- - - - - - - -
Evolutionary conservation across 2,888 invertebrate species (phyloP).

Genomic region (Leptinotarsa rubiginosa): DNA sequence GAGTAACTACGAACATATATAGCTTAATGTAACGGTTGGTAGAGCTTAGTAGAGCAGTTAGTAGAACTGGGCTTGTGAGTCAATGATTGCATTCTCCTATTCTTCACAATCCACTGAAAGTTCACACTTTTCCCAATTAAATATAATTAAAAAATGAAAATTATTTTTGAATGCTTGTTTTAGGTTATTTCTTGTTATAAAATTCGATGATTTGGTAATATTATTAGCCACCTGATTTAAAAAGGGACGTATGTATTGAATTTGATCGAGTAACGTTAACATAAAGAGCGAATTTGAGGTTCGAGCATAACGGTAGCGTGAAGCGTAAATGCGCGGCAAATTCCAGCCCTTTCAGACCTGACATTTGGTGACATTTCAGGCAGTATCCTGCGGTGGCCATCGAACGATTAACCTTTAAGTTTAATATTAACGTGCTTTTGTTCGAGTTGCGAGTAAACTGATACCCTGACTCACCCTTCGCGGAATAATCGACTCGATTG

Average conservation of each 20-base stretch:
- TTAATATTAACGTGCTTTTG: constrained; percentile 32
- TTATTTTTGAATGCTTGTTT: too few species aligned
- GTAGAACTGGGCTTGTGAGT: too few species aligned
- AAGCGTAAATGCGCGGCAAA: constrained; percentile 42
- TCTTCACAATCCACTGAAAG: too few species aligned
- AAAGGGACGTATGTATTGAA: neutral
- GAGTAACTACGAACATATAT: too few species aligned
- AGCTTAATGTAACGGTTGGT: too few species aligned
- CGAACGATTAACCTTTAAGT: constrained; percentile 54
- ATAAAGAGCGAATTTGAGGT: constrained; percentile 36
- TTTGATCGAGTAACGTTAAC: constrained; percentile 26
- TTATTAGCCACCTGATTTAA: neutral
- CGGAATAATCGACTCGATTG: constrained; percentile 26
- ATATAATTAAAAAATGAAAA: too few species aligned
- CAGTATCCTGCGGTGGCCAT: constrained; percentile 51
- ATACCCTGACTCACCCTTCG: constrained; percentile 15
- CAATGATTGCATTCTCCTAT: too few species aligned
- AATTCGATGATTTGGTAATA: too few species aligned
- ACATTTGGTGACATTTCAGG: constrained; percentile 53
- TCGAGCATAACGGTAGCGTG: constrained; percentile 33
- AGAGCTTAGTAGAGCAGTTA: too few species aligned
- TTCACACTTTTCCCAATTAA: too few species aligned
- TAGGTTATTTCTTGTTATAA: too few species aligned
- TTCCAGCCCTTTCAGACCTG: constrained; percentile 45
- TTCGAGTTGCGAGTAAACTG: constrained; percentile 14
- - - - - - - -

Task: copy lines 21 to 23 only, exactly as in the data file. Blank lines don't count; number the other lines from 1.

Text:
- AATTCGATGATTTGGTAATA: too few species aligned
- ACATTTGGTGACATTTCAGG: constrained; percentile 53
- TCGAGCATAACGGTAGCGTG: constrained; percentile 33